Kevin Puts: “The symphony is not a trifle”

Posted on: August 9, 2013

On Monday’s (8/5) Deceptive Cadence blog at NPR, composer Kevin Puts writes, “In 2007, I was interviewed by a journalist over lunch a day before the premiere of my Violin Concerto. One of his first questions was, ‘So why do you write in these old forms, the symphony, the concerto?’ I told him that these were simply titles which imply nothing about the form, which was another thing entirely. But it led me to ask myself: What is a symphony these days?… The symphony is not a trifle. It is not cute or hip or light. It says something important—about life and death and cosmic stuff—and it does so without embarrassment. What it needs to say cannot be said in a few minutes; it is not short attention span music. It is music for the patient listener.… Since writing my first symphony, I have written three others…. They are rarely played.… Strangely, this doesn’t bother me the way it probably should. I feel very fortunate for the opportunities I had to write the pieces and the symphonic genre has led me to some wonderful places.”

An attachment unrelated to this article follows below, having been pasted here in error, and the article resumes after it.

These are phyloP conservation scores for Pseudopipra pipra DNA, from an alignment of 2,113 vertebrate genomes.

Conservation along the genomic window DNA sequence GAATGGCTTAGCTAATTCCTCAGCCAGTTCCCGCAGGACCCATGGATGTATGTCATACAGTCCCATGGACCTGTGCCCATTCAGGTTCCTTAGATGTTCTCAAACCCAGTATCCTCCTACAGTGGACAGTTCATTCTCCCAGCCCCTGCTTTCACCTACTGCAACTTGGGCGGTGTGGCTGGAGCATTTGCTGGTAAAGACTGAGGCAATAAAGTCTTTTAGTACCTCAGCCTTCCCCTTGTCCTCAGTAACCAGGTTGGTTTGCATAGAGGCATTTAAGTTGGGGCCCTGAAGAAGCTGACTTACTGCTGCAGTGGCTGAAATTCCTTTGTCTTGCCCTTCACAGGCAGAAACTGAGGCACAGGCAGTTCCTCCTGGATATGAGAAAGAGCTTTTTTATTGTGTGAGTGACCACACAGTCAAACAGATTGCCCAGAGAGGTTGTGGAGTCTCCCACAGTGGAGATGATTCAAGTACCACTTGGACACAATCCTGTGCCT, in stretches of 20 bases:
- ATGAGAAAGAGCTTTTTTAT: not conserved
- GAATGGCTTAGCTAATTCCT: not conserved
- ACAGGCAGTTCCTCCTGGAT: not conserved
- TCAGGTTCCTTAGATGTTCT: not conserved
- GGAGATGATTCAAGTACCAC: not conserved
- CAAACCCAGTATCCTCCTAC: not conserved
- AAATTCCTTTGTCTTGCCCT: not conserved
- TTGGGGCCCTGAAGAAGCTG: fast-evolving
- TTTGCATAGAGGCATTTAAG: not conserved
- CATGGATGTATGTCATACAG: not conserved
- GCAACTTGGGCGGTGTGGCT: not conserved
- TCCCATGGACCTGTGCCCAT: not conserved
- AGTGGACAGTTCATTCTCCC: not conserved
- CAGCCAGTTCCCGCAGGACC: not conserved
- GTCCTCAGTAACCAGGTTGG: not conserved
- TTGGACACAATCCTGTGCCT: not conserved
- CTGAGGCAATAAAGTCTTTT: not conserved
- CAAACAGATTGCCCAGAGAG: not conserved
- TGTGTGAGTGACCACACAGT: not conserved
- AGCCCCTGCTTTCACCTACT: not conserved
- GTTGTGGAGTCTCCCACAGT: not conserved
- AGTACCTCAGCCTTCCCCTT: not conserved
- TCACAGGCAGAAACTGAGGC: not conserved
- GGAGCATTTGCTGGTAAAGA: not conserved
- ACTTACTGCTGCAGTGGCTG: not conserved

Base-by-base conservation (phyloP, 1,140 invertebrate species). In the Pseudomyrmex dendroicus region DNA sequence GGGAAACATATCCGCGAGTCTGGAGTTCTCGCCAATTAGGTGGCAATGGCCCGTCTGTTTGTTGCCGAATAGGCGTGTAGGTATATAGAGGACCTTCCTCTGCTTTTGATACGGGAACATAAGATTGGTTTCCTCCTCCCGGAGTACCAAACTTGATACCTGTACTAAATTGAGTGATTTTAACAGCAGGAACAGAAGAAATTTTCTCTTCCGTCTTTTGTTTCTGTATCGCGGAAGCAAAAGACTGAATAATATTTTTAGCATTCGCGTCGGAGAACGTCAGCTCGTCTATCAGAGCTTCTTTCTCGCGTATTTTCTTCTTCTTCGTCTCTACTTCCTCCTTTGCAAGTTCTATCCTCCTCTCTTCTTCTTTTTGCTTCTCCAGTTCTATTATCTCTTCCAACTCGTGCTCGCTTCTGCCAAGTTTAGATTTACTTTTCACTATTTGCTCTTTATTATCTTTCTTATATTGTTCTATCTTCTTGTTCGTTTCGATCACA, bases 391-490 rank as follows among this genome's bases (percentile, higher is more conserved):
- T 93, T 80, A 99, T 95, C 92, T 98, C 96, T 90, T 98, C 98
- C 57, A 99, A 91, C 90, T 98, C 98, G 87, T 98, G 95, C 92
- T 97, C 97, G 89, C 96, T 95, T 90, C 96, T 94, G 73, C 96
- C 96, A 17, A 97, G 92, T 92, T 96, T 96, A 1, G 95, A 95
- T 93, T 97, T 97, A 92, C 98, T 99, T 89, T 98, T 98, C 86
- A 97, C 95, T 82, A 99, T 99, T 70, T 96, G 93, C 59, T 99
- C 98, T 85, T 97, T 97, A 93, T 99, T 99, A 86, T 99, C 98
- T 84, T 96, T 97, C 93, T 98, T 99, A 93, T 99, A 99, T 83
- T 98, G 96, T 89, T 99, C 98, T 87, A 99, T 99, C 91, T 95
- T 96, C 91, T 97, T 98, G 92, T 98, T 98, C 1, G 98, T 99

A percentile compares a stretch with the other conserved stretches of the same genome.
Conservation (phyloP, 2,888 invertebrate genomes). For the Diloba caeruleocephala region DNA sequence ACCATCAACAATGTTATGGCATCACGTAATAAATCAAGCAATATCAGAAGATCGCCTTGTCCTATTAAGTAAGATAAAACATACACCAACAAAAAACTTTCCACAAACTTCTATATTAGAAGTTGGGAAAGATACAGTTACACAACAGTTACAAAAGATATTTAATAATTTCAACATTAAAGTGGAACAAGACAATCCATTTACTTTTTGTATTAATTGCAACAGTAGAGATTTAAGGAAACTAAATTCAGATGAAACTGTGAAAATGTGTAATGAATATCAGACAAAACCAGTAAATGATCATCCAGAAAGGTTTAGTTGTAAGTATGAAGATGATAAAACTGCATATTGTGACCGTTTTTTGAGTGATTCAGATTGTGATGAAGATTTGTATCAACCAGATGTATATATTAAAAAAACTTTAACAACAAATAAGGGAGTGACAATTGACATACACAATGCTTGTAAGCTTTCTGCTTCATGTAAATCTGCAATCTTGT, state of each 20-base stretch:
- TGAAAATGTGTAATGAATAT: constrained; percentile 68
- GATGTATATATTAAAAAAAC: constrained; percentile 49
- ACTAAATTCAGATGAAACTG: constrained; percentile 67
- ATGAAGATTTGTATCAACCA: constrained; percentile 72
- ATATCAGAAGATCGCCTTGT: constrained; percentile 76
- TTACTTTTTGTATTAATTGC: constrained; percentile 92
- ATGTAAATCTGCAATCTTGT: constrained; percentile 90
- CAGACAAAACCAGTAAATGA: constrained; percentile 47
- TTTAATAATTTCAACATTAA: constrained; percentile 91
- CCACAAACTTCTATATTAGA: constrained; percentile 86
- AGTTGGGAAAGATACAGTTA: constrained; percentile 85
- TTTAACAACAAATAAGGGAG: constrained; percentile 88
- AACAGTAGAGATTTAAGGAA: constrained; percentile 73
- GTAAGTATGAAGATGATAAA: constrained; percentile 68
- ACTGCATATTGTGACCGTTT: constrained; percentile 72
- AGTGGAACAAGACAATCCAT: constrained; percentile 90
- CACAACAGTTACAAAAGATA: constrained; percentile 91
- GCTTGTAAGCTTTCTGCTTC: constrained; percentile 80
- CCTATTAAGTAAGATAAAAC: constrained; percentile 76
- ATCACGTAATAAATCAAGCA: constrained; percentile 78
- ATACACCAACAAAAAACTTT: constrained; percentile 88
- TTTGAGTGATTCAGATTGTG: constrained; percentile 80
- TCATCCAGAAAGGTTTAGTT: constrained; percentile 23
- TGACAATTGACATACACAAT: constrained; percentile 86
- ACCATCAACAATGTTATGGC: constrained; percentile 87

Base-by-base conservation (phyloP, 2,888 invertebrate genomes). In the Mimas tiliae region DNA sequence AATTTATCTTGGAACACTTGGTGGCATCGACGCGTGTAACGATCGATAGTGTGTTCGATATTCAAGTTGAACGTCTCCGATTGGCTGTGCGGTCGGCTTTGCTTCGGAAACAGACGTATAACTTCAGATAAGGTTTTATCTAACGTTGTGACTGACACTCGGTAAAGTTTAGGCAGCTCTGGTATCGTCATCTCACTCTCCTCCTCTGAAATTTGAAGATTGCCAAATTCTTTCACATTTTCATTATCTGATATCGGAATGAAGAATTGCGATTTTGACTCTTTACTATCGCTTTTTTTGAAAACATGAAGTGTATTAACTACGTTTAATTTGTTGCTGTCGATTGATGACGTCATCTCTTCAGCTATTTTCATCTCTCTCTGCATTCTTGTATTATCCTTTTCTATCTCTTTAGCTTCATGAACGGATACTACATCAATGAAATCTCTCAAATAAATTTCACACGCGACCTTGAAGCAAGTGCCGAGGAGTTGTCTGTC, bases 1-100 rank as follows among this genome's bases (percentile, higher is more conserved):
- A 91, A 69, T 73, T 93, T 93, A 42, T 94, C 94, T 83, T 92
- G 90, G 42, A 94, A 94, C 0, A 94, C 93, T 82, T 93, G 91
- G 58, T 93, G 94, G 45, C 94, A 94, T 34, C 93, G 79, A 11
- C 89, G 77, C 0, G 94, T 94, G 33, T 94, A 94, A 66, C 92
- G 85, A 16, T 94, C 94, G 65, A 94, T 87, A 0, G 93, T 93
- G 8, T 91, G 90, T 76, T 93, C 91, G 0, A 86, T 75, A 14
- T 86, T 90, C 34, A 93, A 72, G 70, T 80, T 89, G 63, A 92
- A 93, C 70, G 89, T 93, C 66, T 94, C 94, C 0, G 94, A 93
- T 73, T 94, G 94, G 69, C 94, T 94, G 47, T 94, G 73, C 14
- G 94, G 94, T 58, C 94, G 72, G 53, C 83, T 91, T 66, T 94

Posted August 9, 2013